of nm and dominant wavelength in the mid 620's of nm. This is more orange
than a He-Ne laser, but still basically red, slightly less orangish than
most automotive taillights, less orangish than clear red-orange neon
tuning, and slightly less orangish than a display of "pure red stimulus"
on most computer monitors and TV sets.

- Don Klipstein ([email protected])

E

#### ehsjr

Jan 1, 1970
0
Dave.H said:
I need to replace an incandescent dial lamp in a modern radio, and I
would love to replace it with a high brightness LED, to save having to
replace it in the near future. Problem is, the source voltage is 9.3
volts AC, not suitable for running an LED off directly. What value
resistor would I need for this?

The specifications of the LED I had in mind are as follows:

# Emitted Colour: Sunset Red
# Forward Voltage = 2.0V Typical @ IF = 20mA
# Reverse Voltage = 5V
# Maximum Voltage = 2.6V @ IF = 20mA
# Luminous Intensity = 6,000mcd Minimum, 8,000mcd Typical
# Peak Emission Wavelength = 640nm
# Power Dissipation = 80mW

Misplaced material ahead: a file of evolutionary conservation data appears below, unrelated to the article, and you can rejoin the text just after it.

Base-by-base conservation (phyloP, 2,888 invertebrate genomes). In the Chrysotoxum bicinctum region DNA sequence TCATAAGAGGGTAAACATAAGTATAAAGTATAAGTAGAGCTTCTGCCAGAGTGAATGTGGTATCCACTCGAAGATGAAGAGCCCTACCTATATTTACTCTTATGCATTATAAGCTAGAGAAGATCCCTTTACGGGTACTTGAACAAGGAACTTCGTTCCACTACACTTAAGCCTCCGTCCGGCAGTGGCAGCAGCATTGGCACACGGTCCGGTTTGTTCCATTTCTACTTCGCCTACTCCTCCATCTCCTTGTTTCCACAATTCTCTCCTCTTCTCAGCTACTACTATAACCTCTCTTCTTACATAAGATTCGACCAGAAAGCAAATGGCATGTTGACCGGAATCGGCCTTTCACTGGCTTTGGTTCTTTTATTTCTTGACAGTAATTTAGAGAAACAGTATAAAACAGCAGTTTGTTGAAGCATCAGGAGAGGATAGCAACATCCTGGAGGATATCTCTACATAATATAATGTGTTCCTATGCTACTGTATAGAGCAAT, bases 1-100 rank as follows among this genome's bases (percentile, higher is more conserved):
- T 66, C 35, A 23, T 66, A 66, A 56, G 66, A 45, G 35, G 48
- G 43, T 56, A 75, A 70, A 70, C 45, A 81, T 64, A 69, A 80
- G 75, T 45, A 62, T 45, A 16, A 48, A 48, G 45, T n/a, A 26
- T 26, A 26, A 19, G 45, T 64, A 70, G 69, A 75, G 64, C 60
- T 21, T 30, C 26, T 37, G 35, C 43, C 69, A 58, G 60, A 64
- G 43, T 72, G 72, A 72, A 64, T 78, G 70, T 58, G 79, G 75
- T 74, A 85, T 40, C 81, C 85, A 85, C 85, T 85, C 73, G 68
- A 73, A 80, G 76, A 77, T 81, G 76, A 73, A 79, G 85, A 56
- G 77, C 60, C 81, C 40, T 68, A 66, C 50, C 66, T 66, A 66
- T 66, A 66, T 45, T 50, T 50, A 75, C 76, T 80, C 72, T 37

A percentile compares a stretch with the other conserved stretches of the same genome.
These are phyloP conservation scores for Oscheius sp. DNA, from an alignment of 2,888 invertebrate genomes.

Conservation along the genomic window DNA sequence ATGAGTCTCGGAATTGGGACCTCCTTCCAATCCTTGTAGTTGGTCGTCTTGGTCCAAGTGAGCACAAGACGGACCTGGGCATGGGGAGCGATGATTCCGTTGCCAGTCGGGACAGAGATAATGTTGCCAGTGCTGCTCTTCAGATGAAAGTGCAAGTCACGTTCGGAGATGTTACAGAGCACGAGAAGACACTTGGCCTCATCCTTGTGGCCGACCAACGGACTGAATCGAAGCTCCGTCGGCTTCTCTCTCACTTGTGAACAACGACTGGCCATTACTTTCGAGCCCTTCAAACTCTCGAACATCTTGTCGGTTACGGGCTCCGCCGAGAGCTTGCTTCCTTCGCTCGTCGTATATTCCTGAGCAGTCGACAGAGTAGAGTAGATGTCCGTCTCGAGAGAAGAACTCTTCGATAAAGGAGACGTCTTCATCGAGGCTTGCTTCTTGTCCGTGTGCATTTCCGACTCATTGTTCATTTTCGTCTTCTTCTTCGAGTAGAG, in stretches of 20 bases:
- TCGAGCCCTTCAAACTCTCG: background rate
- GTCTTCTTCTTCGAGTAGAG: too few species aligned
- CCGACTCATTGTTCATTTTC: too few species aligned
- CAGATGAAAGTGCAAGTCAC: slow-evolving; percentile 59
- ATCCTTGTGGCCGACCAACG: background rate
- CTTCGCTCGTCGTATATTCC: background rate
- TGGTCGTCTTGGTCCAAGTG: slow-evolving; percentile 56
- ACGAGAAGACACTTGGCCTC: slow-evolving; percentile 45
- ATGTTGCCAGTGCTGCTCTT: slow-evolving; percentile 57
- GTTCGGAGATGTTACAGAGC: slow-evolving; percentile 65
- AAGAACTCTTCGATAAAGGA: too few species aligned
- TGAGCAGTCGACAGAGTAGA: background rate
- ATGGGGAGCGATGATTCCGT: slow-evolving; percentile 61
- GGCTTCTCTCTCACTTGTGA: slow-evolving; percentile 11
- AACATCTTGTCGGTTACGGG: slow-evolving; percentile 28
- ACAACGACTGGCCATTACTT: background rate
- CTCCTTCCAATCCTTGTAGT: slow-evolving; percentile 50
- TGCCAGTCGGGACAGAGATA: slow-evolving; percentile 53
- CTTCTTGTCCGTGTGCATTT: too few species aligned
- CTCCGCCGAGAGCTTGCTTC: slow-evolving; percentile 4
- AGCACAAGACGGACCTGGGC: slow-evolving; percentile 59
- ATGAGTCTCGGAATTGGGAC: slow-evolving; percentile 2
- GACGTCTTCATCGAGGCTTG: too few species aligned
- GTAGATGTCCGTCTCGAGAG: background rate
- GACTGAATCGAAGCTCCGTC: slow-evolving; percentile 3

# Continuous Forward Current = 50mA

AC --->|---+---[510R]---+
D1 |+ |
[100uF] [LED]
| |
AC --------+------------+

The 510 ohm resistor will limit the current to
about 20 mA. The cap will prevent flicker.
Use a 16 volt or higher cap. Any standard
diode will be fine.

Ed

D

#### Dave.H

Jan 1, 1970
0
AC --->|---+---[510R]---+
D1 |+ |
[100uF] [LED]
| |
AC --------+------------+

The 510 ohm resistor will limit the current to
about 20 mA. The cap will prevent flicker.
Use a 16 volt or higher cap. Any standard
diode will be fine.

Ed

I'm interested in doing this but I'm having trouble following your
diagram.

M

#### mc

Jan 1, 1970
0
Dave.H said:
AC --->|---+---[510R]---+
D1 |+ |
[100uF] [LED]
| |
AC --------+------------+

The 510 ohm resistor will limit the current to
about 20 mA. The cap will prevent flicker.
Use a 16 volt or higher cap. Any standard
diode will be fine.

Ed

I'm interested in doing this but I'm having trouble following your
diagram.